In a 2006 article for the Los Angeles Times, Sam Harris identified 10 myths about atheism, among them the idea that “atheists are closed to spiritual experience.”
Harris explained: “There is nothing that prevents an atheist from experiencing love, ecstasy, rapture and awe; atheists can value these experiences and seek them regularly.”
So why the persistent idea that awe is inextricably linked to theism? And are “scientific awe” and “religious awe” fundamentally different, or deep down one and the same?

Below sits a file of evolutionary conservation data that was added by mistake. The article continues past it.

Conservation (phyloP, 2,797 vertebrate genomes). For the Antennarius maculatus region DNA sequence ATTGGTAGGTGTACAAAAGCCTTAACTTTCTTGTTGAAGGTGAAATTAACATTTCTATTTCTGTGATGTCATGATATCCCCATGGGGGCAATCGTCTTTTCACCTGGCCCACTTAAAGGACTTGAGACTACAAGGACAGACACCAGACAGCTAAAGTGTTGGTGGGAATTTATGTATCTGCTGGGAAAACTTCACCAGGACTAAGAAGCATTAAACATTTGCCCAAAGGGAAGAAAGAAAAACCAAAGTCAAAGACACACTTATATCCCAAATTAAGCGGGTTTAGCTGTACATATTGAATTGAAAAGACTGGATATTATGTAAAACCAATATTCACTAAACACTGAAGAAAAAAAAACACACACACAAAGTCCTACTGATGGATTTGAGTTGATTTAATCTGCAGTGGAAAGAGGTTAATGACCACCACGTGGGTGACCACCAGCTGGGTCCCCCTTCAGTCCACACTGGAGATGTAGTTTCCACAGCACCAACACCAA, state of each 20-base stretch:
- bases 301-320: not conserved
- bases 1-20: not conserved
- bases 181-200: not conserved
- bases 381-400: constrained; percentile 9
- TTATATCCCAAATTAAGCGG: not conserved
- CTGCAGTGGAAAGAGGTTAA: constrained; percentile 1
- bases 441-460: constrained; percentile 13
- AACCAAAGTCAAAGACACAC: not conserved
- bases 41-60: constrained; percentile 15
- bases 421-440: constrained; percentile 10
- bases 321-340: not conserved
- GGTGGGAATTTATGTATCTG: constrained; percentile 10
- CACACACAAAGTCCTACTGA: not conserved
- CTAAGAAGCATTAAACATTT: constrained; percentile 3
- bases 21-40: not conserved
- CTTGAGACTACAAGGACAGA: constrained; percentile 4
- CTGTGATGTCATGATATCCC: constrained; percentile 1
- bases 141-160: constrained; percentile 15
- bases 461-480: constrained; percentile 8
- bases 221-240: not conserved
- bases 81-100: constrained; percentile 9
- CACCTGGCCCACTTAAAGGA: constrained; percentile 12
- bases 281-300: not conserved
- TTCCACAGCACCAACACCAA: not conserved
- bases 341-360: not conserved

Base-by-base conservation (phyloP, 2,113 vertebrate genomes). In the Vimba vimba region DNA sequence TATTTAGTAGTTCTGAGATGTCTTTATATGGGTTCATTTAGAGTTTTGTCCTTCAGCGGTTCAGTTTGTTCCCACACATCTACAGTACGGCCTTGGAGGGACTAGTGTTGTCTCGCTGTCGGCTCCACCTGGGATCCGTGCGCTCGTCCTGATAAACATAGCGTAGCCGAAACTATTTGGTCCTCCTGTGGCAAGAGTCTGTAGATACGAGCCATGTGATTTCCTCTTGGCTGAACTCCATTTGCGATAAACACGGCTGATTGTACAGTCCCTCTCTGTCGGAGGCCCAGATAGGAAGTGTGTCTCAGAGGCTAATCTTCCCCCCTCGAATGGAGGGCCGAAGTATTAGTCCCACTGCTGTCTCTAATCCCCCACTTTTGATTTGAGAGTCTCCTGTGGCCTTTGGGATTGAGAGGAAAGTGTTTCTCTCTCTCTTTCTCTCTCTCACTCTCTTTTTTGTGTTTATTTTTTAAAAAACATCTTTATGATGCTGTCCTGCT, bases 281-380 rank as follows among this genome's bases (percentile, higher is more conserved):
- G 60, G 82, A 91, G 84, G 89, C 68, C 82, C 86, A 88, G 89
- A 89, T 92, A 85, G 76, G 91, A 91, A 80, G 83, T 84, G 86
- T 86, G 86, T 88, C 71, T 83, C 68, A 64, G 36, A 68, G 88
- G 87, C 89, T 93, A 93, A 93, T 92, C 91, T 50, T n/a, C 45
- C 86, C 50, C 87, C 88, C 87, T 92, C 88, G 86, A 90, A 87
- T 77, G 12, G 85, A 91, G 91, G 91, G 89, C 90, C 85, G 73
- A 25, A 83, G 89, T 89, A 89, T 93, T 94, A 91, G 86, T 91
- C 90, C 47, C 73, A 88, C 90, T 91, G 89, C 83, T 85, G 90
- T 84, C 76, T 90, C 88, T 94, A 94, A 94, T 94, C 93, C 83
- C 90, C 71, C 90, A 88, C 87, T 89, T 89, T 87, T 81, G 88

To be sure, awe is a multifaceted emotion, and one that’s only recently become the target of systematic psychological research. In an influential 2003 paper, psychologists Dacher Keltner and Jonathan Haidt argued that awe is characterized by two central features: vastness and accommodation. Vastness describes the experience of something larger than the self, whether that vastness is a matter of physical size or of metaphorical size, such as great power. Accommodation refers to the need to modify one’s current mental structures to make sense of the experience — whether or not such modification is actually enacted or succeeds.
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